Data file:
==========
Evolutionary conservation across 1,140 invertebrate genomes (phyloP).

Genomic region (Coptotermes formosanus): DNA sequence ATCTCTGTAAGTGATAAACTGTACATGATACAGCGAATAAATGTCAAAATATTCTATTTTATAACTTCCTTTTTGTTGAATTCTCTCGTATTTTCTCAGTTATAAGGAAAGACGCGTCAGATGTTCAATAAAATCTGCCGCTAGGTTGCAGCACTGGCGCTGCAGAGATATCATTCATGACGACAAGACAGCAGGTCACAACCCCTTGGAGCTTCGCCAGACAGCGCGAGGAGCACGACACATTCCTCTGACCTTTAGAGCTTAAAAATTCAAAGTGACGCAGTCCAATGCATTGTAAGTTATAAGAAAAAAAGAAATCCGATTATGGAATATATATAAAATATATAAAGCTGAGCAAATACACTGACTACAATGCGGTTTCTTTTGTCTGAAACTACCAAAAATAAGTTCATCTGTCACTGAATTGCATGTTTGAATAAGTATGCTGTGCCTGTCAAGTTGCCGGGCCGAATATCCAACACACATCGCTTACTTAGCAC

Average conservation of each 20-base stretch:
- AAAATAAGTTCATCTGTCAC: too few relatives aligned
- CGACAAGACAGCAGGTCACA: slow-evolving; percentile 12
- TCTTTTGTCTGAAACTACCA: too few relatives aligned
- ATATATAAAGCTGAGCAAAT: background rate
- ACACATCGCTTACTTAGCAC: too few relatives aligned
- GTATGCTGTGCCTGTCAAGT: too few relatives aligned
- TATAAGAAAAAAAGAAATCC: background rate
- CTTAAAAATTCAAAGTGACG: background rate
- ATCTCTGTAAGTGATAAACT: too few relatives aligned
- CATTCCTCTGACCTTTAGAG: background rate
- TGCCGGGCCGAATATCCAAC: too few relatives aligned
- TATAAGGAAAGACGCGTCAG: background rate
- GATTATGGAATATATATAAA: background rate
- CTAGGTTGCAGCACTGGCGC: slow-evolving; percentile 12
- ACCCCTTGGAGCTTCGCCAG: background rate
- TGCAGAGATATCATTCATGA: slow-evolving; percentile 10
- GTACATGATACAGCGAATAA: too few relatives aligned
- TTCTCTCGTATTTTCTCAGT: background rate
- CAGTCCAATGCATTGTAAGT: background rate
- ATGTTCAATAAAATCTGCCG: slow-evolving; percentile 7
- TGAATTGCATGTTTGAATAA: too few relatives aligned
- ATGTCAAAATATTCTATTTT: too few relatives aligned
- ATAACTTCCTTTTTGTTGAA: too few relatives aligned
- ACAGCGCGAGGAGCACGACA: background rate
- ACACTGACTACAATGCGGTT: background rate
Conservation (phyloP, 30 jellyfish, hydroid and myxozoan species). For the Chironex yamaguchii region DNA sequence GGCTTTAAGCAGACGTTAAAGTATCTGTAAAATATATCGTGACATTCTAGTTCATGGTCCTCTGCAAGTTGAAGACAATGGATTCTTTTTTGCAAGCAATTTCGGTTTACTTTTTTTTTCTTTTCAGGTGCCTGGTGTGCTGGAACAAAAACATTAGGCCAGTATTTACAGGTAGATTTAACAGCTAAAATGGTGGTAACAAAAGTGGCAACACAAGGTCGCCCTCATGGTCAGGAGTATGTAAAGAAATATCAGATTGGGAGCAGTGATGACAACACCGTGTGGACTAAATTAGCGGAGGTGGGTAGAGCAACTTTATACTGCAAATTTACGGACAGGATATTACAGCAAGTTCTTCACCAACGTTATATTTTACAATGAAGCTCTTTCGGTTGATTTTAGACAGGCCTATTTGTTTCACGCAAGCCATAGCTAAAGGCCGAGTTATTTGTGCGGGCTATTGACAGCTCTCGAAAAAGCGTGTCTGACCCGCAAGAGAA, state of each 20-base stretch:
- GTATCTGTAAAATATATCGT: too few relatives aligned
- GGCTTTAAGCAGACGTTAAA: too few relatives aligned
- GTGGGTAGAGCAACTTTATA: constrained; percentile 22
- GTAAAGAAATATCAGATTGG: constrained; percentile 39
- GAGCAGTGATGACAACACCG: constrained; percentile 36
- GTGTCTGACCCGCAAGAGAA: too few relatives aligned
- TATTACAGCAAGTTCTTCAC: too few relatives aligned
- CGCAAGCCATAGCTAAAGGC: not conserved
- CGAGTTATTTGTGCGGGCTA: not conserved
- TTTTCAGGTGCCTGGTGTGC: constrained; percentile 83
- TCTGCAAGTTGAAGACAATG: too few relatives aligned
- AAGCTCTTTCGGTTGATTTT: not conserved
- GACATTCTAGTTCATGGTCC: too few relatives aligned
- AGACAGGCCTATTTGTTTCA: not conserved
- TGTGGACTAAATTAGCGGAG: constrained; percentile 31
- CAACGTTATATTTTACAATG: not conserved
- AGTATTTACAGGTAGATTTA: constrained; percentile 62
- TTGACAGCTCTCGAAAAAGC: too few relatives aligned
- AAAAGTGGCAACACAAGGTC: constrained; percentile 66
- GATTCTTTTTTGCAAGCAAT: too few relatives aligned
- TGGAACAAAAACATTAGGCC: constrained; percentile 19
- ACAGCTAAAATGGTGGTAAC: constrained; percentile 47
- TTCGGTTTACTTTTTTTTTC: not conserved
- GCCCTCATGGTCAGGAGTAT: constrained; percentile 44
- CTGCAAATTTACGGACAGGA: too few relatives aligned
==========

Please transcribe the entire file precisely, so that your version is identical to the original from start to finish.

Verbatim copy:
Evolutionary conservation across 1,140 invertebrate genomes (phyloP).

Genomic region (Coptotermes formosanus): DNA sequence ATCTCTGTAAGTGATAAACTGTACATGATACAGCGAATAAATGTCAAAATATTCTATTTTATAACTTCCTTTTTGTTGAATTCTCTCGTATTTTCTCAGTTATAAGGAAAGACGCGTCAGATGTTCAATAAAATCTGCCGCTAGGTTGCAGCACTGGCGCTGCAGAGATATCATTCATGACGACAAGACAGCAGGTCACAACCCCTTGGAGCTTCGCCAGACAGCGCGAGGAGCACGACACATTCCTCTGACCTTTAGAGCTTAAAAATTCAAAGTGACGCAGTCCAATGCATTGTAAGTTATAAGAAAAAAAGAAATCCGATTATGGAATATATATAAAATATATAAAGCTGAGCAAATACACTGACTACAATGCGGTTTCTTTTGTCTGAAACTACCAAAAATAAGTTCATCTGTCACTGAATTGCATGTTTGAATAAGTATGCTGTGCCTGTCAAGTTGCCGGGCCGAATATCCAACACACATCGCTTACTTAGCAC

Average conservation of each 20-base stretch:
- AAAATAAGTTCATCTGTCAC: too few relatives aligned
- CGACAAGACAGCAGGTCACA: slow-evolving; percentile 12
- TCTTTTGTCTGAAACTACCA: too few relatives aligned
- ATATATAAAGCTGAGCAAAT: background rate
- ACACATCGCTTACTTAGCAC: too few relatives aligned
- GTATGCTGTGCCTGTCAAGT: too few relatives aligned
- TATAAGAAAAAAAGAAATCC: background rate
- CTTAAAAATTCAAAGTGACG: background rate
- ATCTCTGTAAGTGATAAACT: too few relatives aligned
- CATTCCTCTGACCTTTAGAG: background rate
- TGCCGGGCCGAATATCCAAC: too few relatives aligned
- TATAAGGAAAGACGCGTCAG: background rate
- GATTATGGAATATATATAAA: background rate
- CTAGGTTGCAGCACTGGCGC: slow-evolving; percentile 12
- ACCCCTTGGAGCTTCGCCAG: background rate
- TGCAGAGATATCATTCATGA: slow-evolving; percentile 10
- GTACATGATACAGCGAATAA: too few relatives aligned
- TTCTCTCGTATTTTCTCAGT: background rate
- CAGTCCAATGCATTGTAAGT: background rate
- ATGTTCAATAAAATCTGCCG: slow-evolving; percentile 7
- TGAATTGCATGTTTGAATAA: too few relatives aligned
- ATGTCAAAATATTCTATTTT: too few relatives aligned
- ATAACTTCCTTTTTGTTGAA: too few relatives aligned
- ACAGCGCGAGGAGCACGACA: background rate
- ACACTGACTACAATGCGGTT: background rate
Conservation (phyloP, 30 jellyfish, hydroid and myxozoan species). For the Chironex yamaguchii region DNA sequence GGCTTTAAGCAGACGTTAAAGTATCTGTAAAATATATCGTGACATTCTAGTTCATGGTCCTCTGCAAGTTGAAGACAATGGATTCTTTTTTGCAAGCAATTTCGGTTTACTTTTTTTTTCTTTTCAGGTGCCTGGTGTGCTGGAACAAAAACATTAGGCCAGTATTTACAGGTAGATTTAACAGCTAAAATGGTGGTAACAAAAGTGGCAACACAAGGTCGCCCTCATGGTCAGGAGTATGTAAAGAAATATCAGATTGGGAGCAGTGATGACAACACCGTGTGGACTAAATTAGCGGAGGTGGGTAGAGCAACTTTATACTGCAAATTTACGGACAGGATATTACAGCAAGTTCTTCACCAACGTTATATTTTACAATGAAGCTCTTTCGGTTGATTTTAGACAGGCCTATTTGTTTCACGCAAGCCATAGCTAAAGGCCGAGTTATTTGTGCGGGCTATTGACAGCTCTCGAAAAAGCGTGTCTGACCCGCAAGAGAA, state of each 20-base stretch:
- GTATCTGTAAAATATATCGT: too few relatives aligned
- GGCTTTAAGCAGACGTTAAA: too few relatives aligned
- GTGGGTAGAGCAACTTTATA: constrained; percentile 22
- GTAAAGAAATATCAGATTGG: constrained; percentile 39
- GAGCAGTGATGACAACACCG: constrained; percentile 36
- GTGTCTGACCCGCAAGAGAA: too few relatives aligned
- TATTACAGCAAGTTCTTCAC: too few relatives aligned
- CGCAAGCCATAGCTAAAGGC: not conserved
- CGAGTTATTTGTGCGGGCTA: not conserved
- TTTTCAGGTGCCTGGTGTGC: constrained; percentile 83
- TCTGCAAGTTGAAGACAATG: too few relatives aligned
- AAGCTCTTTCGGTTGATTTT: not conserved
- GACATTCTAGTTCATGGTCC: too few relatives aligned
- AGACAGGCCTATTTGTTTCA: not conserved
- TGTGGACTAAATTAGCGGAG: constrained; percentile 31
- CAACGTTATATTTTACAATG: not conserved
- AGTATTTACAGGTAGATTTA: constrained; percentile 62
- TTGACAGCTCTCGAAAAAGC: too few relatives aligned
- AAAAGTGGCAACACAAGGTC: constrained; percentile 66
- GATTCTTTTTTGCAAGCAAT: too few relatives aligned
- TGGAACAAAAACATTAGGCC: constrained; percentile 19
- ACAGCTAAAATGGTGGTAAC: constrained; percentile 47
- TTCGGTTTACTTTTTTTTTC: not conserved
- GCCCTCATGGTCAGGAGTAT: constrained; percentile 44
- CTGCAAATTTACGGACAGGA: too few relatives aligned